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From "Devaraj Das (JIRA)" <j...@apache.org>
Subject [jira] Commented: (HADOOP-572) Chain reaction in a big cluster caused by simultaneous failure of only a few data-nodes.
Date Wed, 04 Oct 2006 17:59:20 GMT
    [ http://issues.apache.org/jira/browse/HADOOP-572?page=comments#action_12439923 ] 
            
Devaraj Das commented on HADOOP-572:
------------------------------------

How about this approach:
* The DataNodes register once with the NameNode after the latter comes up (and registers just
once - no heartbeats).
* Whenever the NameNode requires the services of a DataNode (to store/delete blocks), it pings
the chosen DataNode to see whether it is indeed alive. As a response to the "ping", the DataNode
sends its latest status (block report, free disk space, etc.). The response can also be controlled
- if the DataNode sent its status once in the last 30 secs, it doesn't send it again.
* For each DataNode, the NameNode maintains a list of the blocks it hosts.
* A separate thread in the NameNode pings the set of known DataNodes and whenever it is not
able to ping a particular DataNode, it issues the replication requests of the blocks that
were there in that datanode (for this it takes the help of the inverse mapping from a "block"
to the set of DataNodes containing that block).

A directory walk may also be a thing to look at - the NameNode walks the file system hierarchy
and for each file it pings the set of all DataNodes containing the blocks of that file but
in this case, we will end up pinging the same DataNode multiple times. To avoid this, the
(DataNode->{blocks}) mapping can be used.

> Chain reaction in a big cluster caused by simultaneous failure of only a few data-nodes.
> ----------------------------------------------------------------------------------------
>
>                 Key: HADOOP-572
>                 URL: http://issues.apache.org/jira/browse/HADOOP-572
>             Project: Hadoop
>          Issue Type: Bug
>    Affects Versions: 0.6.2
>         Environment: Large dfs cluster
>            Reporter: Konstantin Shvachko
>
> I've observed a cluster crash caused by simultaneous failure of only 3 data-nodes.
> The crash is reproducable. In order to reproduce it you need a rather large cluster.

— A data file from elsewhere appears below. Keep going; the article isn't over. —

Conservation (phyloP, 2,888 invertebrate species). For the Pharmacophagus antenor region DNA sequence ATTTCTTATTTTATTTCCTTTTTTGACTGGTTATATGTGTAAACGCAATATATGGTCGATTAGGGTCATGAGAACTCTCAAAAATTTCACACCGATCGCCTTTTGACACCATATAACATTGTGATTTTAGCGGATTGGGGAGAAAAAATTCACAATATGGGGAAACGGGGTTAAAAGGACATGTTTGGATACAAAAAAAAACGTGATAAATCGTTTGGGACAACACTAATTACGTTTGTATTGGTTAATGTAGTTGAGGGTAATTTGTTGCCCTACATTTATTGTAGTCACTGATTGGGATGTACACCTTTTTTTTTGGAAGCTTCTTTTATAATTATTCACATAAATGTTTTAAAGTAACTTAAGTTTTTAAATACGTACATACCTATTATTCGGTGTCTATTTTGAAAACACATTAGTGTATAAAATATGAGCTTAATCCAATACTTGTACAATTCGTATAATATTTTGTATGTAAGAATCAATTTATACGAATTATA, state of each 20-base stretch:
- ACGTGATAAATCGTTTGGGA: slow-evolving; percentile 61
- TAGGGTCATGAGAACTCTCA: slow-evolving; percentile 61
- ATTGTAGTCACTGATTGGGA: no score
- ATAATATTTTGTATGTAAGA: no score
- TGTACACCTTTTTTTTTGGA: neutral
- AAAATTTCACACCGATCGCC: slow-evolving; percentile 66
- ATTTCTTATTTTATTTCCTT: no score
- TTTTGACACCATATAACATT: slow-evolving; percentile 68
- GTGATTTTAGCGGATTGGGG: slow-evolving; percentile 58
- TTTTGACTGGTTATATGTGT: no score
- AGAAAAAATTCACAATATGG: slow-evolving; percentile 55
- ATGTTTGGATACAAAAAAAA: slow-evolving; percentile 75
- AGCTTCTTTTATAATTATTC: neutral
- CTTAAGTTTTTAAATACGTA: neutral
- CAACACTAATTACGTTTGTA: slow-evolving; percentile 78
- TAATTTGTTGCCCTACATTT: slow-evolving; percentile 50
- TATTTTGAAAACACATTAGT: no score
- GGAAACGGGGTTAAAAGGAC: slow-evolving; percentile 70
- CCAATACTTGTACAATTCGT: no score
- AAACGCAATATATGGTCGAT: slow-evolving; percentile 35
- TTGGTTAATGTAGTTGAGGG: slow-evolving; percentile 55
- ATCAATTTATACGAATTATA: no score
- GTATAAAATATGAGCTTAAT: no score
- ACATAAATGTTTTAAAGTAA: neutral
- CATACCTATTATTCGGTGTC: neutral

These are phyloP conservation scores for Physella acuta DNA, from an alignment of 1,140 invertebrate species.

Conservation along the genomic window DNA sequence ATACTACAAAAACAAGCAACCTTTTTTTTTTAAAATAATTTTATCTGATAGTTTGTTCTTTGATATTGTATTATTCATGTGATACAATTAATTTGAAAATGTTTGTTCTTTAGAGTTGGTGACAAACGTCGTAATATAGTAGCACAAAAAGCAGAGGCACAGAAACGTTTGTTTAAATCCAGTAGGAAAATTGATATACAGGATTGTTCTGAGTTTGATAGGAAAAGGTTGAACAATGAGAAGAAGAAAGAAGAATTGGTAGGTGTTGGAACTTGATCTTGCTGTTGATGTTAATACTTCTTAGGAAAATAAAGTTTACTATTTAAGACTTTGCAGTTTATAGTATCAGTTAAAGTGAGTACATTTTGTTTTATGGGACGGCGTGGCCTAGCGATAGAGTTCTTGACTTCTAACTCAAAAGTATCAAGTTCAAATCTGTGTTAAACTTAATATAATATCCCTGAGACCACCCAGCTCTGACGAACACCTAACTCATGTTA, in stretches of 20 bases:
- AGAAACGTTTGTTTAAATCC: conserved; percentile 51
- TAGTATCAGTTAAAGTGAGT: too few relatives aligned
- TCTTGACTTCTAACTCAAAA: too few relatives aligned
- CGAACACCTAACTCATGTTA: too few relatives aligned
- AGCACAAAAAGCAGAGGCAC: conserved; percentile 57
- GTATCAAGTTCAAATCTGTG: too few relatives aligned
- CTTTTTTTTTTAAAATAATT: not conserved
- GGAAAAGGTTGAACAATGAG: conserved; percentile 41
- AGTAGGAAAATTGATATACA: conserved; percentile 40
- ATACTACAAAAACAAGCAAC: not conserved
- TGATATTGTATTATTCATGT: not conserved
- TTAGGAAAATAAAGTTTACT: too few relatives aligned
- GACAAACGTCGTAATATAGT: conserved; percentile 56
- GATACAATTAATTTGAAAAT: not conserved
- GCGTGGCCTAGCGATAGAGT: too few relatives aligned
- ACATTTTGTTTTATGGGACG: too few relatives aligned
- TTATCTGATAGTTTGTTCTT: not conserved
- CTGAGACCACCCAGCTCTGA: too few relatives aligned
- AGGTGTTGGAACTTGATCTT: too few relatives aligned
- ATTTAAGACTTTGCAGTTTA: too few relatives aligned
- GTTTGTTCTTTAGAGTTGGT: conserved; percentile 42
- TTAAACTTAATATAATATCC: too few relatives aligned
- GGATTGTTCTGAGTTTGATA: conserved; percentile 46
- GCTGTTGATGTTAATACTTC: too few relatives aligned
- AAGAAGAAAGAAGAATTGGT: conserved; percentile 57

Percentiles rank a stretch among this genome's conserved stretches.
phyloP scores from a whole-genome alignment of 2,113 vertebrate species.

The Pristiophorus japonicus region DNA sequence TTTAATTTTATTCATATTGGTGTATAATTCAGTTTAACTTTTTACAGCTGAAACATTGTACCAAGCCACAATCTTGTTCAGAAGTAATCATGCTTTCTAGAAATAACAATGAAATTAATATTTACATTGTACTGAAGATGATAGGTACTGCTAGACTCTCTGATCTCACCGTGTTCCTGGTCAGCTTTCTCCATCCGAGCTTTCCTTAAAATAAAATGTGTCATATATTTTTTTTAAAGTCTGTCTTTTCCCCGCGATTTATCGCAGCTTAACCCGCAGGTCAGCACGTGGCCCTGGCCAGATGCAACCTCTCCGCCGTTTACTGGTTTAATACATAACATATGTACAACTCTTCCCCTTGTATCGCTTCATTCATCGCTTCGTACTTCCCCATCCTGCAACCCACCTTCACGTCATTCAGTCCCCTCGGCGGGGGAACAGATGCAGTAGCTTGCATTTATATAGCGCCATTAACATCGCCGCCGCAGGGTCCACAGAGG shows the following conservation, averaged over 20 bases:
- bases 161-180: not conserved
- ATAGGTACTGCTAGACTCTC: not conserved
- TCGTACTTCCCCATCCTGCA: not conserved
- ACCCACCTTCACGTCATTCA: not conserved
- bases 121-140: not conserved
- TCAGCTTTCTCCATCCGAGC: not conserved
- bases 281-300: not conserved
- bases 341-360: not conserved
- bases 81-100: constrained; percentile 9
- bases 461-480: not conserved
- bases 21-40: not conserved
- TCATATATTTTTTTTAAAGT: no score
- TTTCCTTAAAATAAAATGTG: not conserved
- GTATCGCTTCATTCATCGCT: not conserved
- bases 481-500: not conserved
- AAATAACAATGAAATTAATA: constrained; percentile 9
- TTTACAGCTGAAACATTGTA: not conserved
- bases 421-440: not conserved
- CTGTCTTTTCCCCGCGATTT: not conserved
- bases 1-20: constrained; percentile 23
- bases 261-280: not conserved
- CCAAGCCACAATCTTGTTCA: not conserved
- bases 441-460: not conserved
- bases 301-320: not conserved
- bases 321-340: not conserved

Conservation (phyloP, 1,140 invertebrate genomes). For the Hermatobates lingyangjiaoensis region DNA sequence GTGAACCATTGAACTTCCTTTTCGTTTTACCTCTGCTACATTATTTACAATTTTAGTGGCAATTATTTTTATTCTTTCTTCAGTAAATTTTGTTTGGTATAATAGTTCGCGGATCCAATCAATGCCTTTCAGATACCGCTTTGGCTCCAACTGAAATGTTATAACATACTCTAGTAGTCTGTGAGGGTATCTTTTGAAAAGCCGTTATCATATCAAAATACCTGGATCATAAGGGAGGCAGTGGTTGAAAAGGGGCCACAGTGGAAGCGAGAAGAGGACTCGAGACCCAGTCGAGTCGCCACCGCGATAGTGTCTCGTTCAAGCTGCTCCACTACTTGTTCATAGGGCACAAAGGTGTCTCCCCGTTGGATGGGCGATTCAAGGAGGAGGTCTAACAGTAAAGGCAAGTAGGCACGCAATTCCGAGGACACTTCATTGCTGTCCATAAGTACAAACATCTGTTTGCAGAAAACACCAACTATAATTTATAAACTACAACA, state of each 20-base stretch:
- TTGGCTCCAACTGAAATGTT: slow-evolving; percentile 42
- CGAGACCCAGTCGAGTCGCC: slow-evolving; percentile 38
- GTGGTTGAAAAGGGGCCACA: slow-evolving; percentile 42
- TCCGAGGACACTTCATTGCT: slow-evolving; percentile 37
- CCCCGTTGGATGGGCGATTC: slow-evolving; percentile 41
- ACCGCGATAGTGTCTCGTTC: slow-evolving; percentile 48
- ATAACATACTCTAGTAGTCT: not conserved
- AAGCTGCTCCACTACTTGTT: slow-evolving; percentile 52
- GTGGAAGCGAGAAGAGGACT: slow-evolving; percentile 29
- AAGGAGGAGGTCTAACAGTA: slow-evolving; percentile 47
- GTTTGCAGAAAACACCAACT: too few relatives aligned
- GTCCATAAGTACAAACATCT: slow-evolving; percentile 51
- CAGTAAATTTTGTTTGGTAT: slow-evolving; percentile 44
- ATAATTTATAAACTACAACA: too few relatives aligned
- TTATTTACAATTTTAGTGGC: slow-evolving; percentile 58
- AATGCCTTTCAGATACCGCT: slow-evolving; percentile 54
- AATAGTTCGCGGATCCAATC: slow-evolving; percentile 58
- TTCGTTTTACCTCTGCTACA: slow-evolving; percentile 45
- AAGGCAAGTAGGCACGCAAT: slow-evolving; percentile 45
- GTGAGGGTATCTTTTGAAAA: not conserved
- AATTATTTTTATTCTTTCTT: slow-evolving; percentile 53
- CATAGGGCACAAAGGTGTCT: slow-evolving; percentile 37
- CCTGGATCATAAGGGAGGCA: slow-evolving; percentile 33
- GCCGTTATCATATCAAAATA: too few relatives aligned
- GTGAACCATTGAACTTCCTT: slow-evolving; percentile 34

> To simplify calculations I'll consider a 600 node cluster as an example.
> The cluster should also contain a substantial amount of data.
> We will need at least 3 data-nodes containing 10,000+ blocks each.
> Now suppose that these 3 data-nodes fail at the same time, and the name-node
> started replicating all missing blocks belonging to the nodes.
> The name-node can replicate 50 blocks per second on average based on experimental data.
> Meaning, it will take more than 10 minutes, which is the heartbeat expiration interval,
> to replicates all 30,000+ blocks.
> With the 3 second heartbeat interval there are 600 / 3 = 200 heartbeats hitting the name-node
every second.
> Under heavy replication load the name-node accepts about 50 heartbeats per second.
> So at most 3/4 of all heartbeats remain unserved.
> Each node SHOULD send 200 heartbeats during the 10 minute interval, and every time the
probability
> of the heartbeat being unserved is 3/4 or less.
> So the probability of failing of all 200 heartbeats is (3/4) ** 200 = 0 from the practical
standpoint.
> IN FACT since current implementation sets the rpc timeout to 1 minute, a failed heartbeat
takes
> 1 minute and 8 seconds to complete, and under this circumstances each data-node can send
only
> 9 heartbeats during the 10 minute interval. Thus, the probability of failing of all 9
of them is 0.075,
> which means that we will loose 45 nodes out of 600 at the end of the 10 minute interval.
> From this point the name-node will be constantly replicating blocks and loosing more
nodes, and
> becomes effectively dysfunctional.
> A map-reduce framework running on top of it makes things deteriorate even faster, because
failing
> tasks and jobs are trying to remove files and re-create them again increasing the overall
load on
> the name-node.
> I see at least 2 problems that contribute to the chain reaction described above.
> 1. A heartbeat failure takes too long (1'8").
> 2. Name-node synchronized operations should be fine-grained.

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